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  1. #1
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    Thai foods we can't live without

    Given that one of the first things Thais ask each other when they meet up is "Have you eaten yet?" it's clear this is a nation that's extremely passionate about its eats.
    You want to know how good a Thai restaurant is? Don't look at the menu, the decor or even the prices. Look at the number of people inside. That's your quality indicator.
    In celebration of Bangkok's fantastic cuisine and the restaurants that have perfected it, we've rounded up the Thai dishes we couldn't imagine living without.
    Some are world famous, others are more obscure, but they're all worth trying, at least once. If you've got your own favourite that i've missed, let me know...

    Tom Yum Gung

    This Thai masterpiece soup is teeming with shrimp, mushrooms, tomatoes, lemongrass, galangal and kaffir lime leaves.
    It can be ordered loaded with coconut milk (tom yum gung nam kohn) and cream or without (tom yum gung nam sai) for a slightly more sour and healthy version.
    This soup truly unifies a host of favorite Thai tastes: sour, salty, spicy and sweet, all in one bowl. This is an authentic Thai delicacy that many locals are passionate about and which has spread around the world.

    Gang Som Pak Ruam

    The Thai fusion of sweet, sour and spicy are all combined into another ultra vibrant soup.
    This soup base can be packed with vegetables like carrots, cabbage and green beans (pak ruam) or it can be served with a deep fried omelet made from eggs and a stringy green vegetable leaf (Thai acacia leaf) called cha om (gang som cha om kai).

    Gang Keow Wan

    One of the most famous and sought after Thai dishes is Thai green curry.
    Green curry paste, coconut milk, bamboo shoots, chicken, Thai basil, Thai eggplant and the ever present herbs and roots of Thai cuisine (lemongrass, galangal, lime leaves etc), make this curry an unforgettable blend of delights.
    It is usually prepared quite soupy so a plate of rice is necessary to sop up every intricate drop.

    Panang Gai

    Red curry paste fried up with chicken and then doused with coconut cream creates a succulent and spicy red curry.
    The dish is then served with finely chopped kaffir lime leaves sprinkled on top.
    Panang gai is a dish that if made correctly should explode with dynamic flavors as soon as it touches the tip of your tongue.

    Gang Massaman

    Massaman is a sweet curry that originates from Southern Thailand as a Halal dish.
    The curry sauce is a mixture of curry paste, coconut milk, a strong flavor of peanuts, and a hint of nutmeg and cinnamon.
    Massaman is usually pre-made with chicken and always a few chunks of potatoes that have delightfully soaked up the coconut milk like a sponge.

    Jim Jum

    A fantastic way to relax over dinner is to enjoy Jim Jum with a few friends. A small clay pot filled with an outstanding porky aromatic broth sits over a bed of charcoal.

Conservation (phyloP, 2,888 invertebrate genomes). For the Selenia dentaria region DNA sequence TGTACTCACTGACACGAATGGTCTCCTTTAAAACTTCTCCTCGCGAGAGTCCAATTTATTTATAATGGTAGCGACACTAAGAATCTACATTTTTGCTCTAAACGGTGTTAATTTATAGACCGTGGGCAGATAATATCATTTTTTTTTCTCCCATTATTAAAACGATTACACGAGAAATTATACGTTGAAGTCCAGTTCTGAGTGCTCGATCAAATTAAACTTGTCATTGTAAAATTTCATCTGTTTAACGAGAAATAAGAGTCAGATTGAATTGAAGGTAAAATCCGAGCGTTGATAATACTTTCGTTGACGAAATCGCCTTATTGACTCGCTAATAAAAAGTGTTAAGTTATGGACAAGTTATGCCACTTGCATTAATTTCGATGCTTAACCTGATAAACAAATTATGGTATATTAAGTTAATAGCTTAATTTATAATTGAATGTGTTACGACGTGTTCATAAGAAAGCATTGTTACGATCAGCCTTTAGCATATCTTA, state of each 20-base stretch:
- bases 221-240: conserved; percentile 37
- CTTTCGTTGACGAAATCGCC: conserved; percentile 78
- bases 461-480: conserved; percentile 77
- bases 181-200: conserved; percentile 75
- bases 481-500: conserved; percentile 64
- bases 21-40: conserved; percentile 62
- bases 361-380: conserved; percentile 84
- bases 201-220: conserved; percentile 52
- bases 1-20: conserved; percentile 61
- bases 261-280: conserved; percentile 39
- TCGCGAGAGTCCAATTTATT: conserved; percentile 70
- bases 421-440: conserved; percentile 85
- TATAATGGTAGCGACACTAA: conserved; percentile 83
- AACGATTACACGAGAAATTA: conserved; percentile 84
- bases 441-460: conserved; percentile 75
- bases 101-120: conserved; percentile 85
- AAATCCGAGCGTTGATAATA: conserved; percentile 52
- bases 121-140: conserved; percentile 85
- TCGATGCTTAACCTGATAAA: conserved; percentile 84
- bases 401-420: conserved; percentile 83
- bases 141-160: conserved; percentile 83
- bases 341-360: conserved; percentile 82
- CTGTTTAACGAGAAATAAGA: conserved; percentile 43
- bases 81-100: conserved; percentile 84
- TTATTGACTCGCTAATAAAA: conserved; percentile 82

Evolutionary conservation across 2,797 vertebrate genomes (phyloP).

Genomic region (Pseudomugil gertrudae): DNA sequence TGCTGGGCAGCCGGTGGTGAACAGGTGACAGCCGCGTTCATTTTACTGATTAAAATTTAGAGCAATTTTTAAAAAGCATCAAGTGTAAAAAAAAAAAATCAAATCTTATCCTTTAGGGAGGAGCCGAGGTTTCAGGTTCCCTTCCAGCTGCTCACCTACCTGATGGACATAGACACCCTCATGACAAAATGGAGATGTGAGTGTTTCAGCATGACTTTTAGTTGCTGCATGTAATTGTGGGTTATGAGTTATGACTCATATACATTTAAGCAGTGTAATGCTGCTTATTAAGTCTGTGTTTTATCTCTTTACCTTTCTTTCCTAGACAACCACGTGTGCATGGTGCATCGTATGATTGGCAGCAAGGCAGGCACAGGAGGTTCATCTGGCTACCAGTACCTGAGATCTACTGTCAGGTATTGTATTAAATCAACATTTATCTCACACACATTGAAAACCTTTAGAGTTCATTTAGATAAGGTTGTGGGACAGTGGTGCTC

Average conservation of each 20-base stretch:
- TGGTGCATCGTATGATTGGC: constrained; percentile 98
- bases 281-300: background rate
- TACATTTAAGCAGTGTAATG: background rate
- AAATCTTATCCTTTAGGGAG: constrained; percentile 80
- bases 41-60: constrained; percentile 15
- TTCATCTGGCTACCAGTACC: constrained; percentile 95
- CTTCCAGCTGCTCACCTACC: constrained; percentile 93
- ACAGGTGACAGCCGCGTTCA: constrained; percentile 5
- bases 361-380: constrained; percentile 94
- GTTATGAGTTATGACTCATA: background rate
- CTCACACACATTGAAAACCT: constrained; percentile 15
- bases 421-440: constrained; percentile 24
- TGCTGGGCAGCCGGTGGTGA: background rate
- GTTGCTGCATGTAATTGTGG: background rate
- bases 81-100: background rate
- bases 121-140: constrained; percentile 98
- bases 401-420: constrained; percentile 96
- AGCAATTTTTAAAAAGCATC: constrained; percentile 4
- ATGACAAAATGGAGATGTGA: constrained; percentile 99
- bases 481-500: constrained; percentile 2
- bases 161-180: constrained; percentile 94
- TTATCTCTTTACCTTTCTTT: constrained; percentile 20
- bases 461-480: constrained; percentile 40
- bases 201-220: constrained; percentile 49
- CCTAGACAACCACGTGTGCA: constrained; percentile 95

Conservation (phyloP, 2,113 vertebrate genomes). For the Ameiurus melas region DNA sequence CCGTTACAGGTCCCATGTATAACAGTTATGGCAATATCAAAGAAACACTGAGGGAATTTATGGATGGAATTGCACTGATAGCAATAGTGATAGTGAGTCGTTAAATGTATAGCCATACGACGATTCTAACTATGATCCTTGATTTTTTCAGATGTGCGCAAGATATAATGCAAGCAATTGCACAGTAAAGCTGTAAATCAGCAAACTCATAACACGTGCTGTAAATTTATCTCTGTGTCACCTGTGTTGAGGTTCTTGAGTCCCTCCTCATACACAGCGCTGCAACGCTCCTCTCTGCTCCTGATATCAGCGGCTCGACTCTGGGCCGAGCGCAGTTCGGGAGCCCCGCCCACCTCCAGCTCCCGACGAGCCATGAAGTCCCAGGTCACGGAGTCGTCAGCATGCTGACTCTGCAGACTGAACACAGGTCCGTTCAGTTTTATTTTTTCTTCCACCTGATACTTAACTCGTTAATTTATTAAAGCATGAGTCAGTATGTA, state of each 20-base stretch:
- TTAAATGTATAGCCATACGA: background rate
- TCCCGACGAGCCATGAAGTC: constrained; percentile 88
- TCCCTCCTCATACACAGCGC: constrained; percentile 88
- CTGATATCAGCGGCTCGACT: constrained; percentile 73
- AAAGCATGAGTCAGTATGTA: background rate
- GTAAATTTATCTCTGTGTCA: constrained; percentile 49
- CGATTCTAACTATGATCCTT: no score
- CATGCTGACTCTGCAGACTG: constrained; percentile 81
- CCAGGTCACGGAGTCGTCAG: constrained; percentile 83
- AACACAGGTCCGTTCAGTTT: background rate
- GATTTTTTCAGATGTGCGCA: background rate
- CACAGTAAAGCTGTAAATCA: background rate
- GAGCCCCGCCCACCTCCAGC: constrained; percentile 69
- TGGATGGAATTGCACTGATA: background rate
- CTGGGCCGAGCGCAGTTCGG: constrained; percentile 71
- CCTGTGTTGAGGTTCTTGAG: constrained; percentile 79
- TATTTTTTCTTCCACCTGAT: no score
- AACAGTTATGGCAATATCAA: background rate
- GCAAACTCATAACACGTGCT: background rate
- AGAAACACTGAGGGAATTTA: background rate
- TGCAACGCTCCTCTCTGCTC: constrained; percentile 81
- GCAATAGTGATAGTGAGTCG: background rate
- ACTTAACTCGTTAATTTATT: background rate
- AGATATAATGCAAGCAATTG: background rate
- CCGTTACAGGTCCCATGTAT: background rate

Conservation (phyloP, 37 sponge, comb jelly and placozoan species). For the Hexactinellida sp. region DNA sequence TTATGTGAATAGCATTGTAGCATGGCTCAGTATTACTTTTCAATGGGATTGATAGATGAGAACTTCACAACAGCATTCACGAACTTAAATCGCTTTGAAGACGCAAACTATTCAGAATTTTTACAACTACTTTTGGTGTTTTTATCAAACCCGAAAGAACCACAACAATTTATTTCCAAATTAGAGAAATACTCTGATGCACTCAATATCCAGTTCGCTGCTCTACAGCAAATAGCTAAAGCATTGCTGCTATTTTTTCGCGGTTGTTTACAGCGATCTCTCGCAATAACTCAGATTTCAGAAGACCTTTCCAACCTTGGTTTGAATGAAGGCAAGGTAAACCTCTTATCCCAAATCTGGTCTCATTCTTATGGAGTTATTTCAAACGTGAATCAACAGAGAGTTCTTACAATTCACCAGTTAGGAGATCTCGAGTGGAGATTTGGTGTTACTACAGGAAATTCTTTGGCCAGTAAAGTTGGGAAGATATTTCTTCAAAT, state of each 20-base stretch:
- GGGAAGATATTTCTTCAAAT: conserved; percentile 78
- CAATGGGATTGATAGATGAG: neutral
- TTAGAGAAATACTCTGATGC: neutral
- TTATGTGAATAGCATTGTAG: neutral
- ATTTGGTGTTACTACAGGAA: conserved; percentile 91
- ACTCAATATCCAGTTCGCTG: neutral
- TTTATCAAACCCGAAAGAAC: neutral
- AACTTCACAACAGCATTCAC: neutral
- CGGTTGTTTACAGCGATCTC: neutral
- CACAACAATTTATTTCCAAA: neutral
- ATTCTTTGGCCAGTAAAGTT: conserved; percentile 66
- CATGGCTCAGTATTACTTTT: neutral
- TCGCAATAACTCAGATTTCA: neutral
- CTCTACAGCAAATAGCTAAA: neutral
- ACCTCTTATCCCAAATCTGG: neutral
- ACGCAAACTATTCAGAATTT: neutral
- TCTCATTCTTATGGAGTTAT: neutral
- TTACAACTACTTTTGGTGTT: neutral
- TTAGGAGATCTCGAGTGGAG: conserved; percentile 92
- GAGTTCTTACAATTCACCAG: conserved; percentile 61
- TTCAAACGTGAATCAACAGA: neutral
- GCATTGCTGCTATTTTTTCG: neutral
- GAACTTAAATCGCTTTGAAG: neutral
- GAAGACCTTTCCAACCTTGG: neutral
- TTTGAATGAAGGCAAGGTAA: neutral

The host brings an assortment of raw morning glory, cabbage, meats (usually pork and liver), beat eggs, glass noodles, and the all important holy Thai basil.
    The vegetables and meats are thrown into the pot to slowly boil into a nourishing and hearty soup.

    Kao Na Phet

    Roasted duck is a specialty throughout Asia as the meat is fattier and has a more distinct flavor than chicken.
    Thai kao na phet is served on a plate of rice with a selection of duck parts cut and then drizzled with duck stock. A simple but exuberant duck soup is served along with the rice.
    It's easy to distinguish a duck and rice/noodles eatery as the ducks will be hung from their necks in a glass cabinet.

    Kao Niew Moo Yang

    Grilled pork skewers and sticky rice in little bags are available in all the nooks and crannies and at all hours in Bangkok.
    Quick, easy, delicious, available, and filling are all reasons to grab a sack while you're on the go. Kao niew moo yang are available everywhere you look and can't be missed.

    Nam Tok Moo

    Nam tok in Thai literally means waterfall. Grilled tender juicy pork is mingled with generous portions of lemon juice, green onions, chili, mint sprigs, fish sauce and toasted rice, making the meat taste fresh.
    The blood from the meat along with the dressing inspired someone to name this brilliant food waterfall meat, and rightfully so.

    Pad Ga Pow Moo Kai Dow

    If a local Thai doesn't know what to order, it almost certainly comes down to pad ga pow. A stir-fried dish that can be trusted to turn out delicious and satisfying every time and at almost every eatery.
    Chicken, pork or minced meat is stir fried in oil with garlic, chilies, small green vegetables like green beans and the vibrant basil that gives the dish its flavor.
    It's fashionable to eat it over a pile of rice accompanied by a fried egg. Neighbourhood eateries tend to serve the best pad ga pow, though it's available almost anywhere.

    Plah Plow

    A popular fish to eat with som tam and sticky rice is plain grilled and salted fish.
    The fish is firstly stuffed with lemongrass, lime leaves and other ingredients for flavor, and then rolled in a thick coat of salt. It is then grilled, never overcooked, to juicy perfection.